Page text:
Public Opinion Turns Against Labor Unions in California

Irv Lefberg33

Blacksmith

Check out this story in the Sacramento Bee.

http://www.sacbee.com/2013/12/13/5996736/public-opinion-turns-against-labor.html 

This story was front page news in some California newspapers, but didn’t get much coverage elsewhere.   As the title of today’s post says, the latest public opinion polls in California – conducted by the reputable Field Poll organization – show a sharp drop in public support for labor unions.

This story is really about growing anger with public sector unions over strikes (e.g., the recent San Francisco transit strike) and (taxpayer supported) government employee pensions.  The sometimes highly generous pensions have been (rightly in some cases, wrongly in many others)  blamed for a lot of municipal government fiscal woes.  California has many more real (and highly publicized) municipal pension abuses than most states.

When public sector unions are the bulk of remaining labor union membership and power, this  is a big problem for the labor union movement.   When Wisconsin Governor Scott Walker and the Republican legislature, last year, stripped public sector unions of their collective bargaining rights, Labor characterized Wisconsin as ground zero,  a critical battle ground, for all labor union rights.

The effort to recall Walker failed, not only because conservative special interest money poured in from outside the state to support him, while national Democrats dithered, but because even in (generally) progressive Wisconsin, liberals are,  at best, ambivalent, about public sector unions.

Public sector unions have always been viewed and treated differently from their private sector relatives. The clearest justification for this is still Franklin Roosevelt’s 1937 letter to the National Federation of Federal Employees.  http://www.presidency.ucsb.edu/ws/?pid=15445 .  (Walker invoked FDR’s words in the recent battle in Wisconsin.  His opponents pointed out that FDR, unlike Walker, was generally and ardently pro union, and that Walker’s motives were different).

With the private sector rate of unionization in the U.S. falling to its lowest percent since 1932, labor advocates, who view the decline as the major reason for stagnation of worker wages, face an uphill battle.  How to leverage still strong, but increasingly unpopular, public sector unions in this fight, is a major challenge.  California’s Field Poll confirms that.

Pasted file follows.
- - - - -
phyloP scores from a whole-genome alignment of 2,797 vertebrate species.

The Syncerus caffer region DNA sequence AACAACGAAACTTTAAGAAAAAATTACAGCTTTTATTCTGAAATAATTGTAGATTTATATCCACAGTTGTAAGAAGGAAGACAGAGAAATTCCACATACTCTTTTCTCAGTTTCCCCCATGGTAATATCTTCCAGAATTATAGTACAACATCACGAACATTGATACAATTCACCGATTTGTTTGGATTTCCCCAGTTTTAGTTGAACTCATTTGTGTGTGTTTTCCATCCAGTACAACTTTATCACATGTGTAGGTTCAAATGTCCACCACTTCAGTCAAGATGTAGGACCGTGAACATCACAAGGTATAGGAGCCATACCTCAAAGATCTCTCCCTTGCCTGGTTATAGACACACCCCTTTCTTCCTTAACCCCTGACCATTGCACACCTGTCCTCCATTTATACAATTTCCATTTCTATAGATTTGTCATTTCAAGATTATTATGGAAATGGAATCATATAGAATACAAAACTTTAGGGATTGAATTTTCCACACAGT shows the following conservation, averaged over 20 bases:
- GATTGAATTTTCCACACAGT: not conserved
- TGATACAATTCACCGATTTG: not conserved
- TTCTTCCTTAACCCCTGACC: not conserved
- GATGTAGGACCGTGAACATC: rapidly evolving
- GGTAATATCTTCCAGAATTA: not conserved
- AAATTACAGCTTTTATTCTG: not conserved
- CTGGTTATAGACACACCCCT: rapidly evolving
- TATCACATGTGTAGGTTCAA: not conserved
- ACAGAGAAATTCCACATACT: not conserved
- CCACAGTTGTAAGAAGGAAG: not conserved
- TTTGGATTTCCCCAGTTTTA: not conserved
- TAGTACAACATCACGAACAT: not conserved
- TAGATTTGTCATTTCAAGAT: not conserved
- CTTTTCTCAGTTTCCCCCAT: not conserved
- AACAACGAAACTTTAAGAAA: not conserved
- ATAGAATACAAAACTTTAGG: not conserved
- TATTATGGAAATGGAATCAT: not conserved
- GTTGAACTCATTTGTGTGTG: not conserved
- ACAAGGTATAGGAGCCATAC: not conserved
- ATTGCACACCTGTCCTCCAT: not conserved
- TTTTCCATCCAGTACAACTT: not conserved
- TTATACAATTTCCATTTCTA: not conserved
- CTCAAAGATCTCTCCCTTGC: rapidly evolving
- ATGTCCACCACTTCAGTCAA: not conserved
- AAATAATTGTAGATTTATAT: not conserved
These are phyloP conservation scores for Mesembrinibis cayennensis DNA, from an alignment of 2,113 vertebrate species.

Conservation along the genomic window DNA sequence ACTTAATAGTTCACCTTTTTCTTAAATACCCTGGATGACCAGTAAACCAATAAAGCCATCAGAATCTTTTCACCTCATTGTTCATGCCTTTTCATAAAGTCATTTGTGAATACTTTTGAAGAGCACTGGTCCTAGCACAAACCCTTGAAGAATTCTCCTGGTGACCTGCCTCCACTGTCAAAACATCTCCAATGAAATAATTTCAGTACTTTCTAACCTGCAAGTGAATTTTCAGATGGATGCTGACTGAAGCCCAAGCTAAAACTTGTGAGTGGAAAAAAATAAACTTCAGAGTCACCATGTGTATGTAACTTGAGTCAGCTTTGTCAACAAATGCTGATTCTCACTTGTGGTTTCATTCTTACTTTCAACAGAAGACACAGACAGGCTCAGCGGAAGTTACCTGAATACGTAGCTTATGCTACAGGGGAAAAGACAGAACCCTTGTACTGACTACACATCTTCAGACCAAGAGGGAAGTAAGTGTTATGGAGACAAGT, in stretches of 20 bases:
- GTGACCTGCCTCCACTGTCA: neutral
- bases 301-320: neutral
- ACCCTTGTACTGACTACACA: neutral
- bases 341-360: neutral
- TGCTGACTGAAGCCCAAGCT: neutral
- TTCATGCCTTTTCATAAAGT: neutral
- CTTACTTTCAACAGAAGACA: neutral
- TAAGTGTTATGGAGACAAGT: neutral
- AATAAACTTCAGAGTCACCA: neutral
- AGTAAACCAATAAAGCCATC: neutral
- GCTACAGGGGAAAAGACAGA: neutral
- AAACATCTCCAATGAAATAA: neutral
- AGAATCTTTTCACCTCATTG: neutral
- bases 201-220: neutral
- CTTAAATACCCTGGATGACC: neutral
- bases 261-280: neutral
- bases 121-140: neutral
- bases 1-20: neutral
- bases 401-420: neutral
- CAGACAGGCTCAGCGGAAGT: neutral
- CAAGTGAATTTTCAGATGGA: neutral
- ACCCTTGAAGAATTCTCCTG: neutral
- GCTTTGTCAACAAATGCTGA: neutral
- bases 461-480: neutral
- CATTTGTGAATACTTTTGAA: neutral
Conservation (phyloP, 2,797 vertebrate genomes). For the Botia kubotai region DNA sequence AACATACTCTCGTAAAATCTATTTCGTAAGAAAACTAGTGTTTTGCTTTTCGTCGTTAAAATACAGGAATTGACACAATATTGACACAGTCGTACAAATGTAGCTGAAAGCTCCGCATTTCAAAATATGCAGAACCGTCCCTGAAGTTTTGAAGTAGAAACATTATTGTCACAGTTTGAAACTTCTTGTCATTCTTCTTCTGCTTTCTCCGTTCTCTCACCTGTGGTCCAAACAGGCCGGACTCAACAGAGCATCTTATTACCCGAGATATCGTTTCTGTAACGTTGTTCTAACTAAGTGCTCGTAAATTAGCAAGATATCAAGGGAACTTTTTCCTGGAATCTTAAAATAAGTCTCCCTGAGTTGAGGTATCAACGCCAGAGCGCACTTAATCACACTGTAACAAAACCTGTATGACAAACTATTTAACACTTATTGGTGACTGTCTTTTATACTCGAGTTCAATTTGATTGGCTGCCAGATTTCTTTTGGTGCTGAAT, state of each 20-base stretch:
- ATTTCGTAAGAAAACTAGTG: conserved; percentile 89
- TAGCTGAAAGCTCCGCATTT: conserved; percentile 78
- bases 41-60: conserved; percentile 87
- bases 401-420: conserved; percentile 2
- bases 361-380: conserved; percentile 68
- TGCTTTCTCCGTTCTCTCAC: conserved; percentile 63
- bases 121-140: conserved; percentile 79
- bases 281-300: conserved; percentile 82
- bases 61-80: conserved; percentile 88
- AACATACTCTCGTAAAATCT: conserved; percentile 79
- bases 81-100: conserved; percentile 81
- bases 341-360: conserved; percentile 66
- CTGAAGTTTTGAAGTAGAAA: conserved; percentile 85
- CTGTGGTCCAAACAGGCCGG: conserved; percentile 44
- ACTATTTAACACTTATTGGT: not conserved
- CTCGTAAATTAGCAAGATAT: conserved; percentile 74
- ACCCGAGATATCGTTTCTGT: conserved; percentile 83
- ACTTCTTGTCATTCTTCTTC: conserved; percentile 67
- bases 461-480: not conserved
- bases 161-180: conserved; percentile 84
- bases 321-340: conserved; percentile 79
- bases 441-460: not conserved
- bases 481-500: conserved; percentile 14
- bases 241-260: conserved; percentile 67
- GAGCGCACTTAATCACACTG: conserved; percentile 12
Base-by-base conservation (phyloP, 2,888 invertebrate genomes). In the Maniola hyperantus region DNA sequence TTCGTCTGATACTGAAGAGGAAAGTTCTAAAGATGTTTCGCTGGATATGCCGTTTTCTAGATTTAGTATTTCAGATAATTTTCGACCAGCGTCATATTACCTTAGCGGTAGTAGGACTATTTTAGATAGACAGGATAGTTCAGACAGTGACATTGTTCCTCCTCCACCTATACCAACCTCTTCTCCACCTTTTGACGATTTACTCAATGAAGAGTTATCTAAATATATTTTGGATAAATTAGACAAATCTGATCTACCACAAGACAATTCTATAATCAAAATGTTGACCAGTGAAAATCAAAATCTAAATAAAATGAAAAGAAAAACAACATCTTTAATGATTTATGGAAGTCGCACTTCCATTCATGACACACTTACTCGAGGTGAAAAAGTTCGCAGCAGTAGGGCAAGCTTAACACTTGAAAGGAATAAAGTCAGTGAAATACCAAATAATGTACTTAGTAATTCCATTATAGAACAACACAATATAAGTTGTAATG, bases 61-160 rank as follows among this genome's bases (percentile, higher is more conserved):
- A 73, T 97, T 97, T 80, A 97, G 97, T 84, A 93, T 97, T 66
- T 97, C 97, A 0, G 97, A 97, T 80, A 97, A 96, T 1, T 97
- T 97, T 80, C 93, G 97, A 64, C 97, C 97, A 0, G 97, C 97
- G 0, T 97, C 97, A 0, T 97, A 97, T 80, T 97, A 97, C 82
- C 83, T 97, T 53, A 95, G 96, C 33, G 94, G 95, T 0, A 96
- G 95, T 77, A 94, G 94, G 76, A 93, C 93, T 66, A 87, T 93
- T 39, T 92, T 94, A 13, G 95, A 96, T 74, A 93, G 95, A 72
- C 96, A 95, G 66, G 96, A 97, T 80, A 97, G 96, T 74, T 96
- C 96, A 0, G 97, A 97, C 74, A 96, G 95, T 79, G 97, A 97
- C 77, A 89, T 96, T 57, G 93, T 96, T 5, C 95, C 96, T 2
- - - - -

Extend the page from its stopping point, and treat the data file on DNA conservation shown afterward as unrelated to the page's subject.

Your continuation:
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3 thoughts on “Public Opinion Turns Against Labor Unions in California

  1. Gerry O'Keefe

    Greed, in public or private sectors, is not good. It will always come home to roost.

    As a long time public servant I am embarrassed by some of the pension scams that have been foisted on the public over the years. In Washington, it seems to take the form of extraordinary overtime pay setting the mark for ridiculously high pension payments for police and firefighters. Management could prevent, or at least reduce, these abuses, but the incentives to do so just aren’t in place.

    With regard to public sector unions, I have to admit to some ambivalence. As long as they don’t over-reach and mess up my pension, I don’t have strong feelings about them. They do, however, create a “special interest” class that can be turned against government in general, as our friends on the right are wont to do.

    Looking further ahead, unions are in a tough spot. They’ll get pressure from the public. Many if not most jobs in the future have not traditionally or culturally been disposed to union representation. But the decline of unions will almost certainly reduce a voice for a more egalitarian distribution of wealth in the United States.

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    1. Irv Lefberg Post author

      Thanks, Gerry. Good comments! Appeciated. Yes, even in “pure as the driven snow” Washington, they (we) have had some pension abuses (like the overtime manuevers that you mention). For me, the two main difficulties about public sector unions which are hardest to dispute are: (1) the “sovereignty” issue — unions (sometimes) effectively usurping decisions of the elected branches; and (2) the conflicts of interest for public officials who negotiate with the unions, but depend on them for donations and support. Of course the unabashed buying of politicians by (non union) special interest groups goes beyond even some the worst public sector union abuses…and violates sovereignty also, me thinks.

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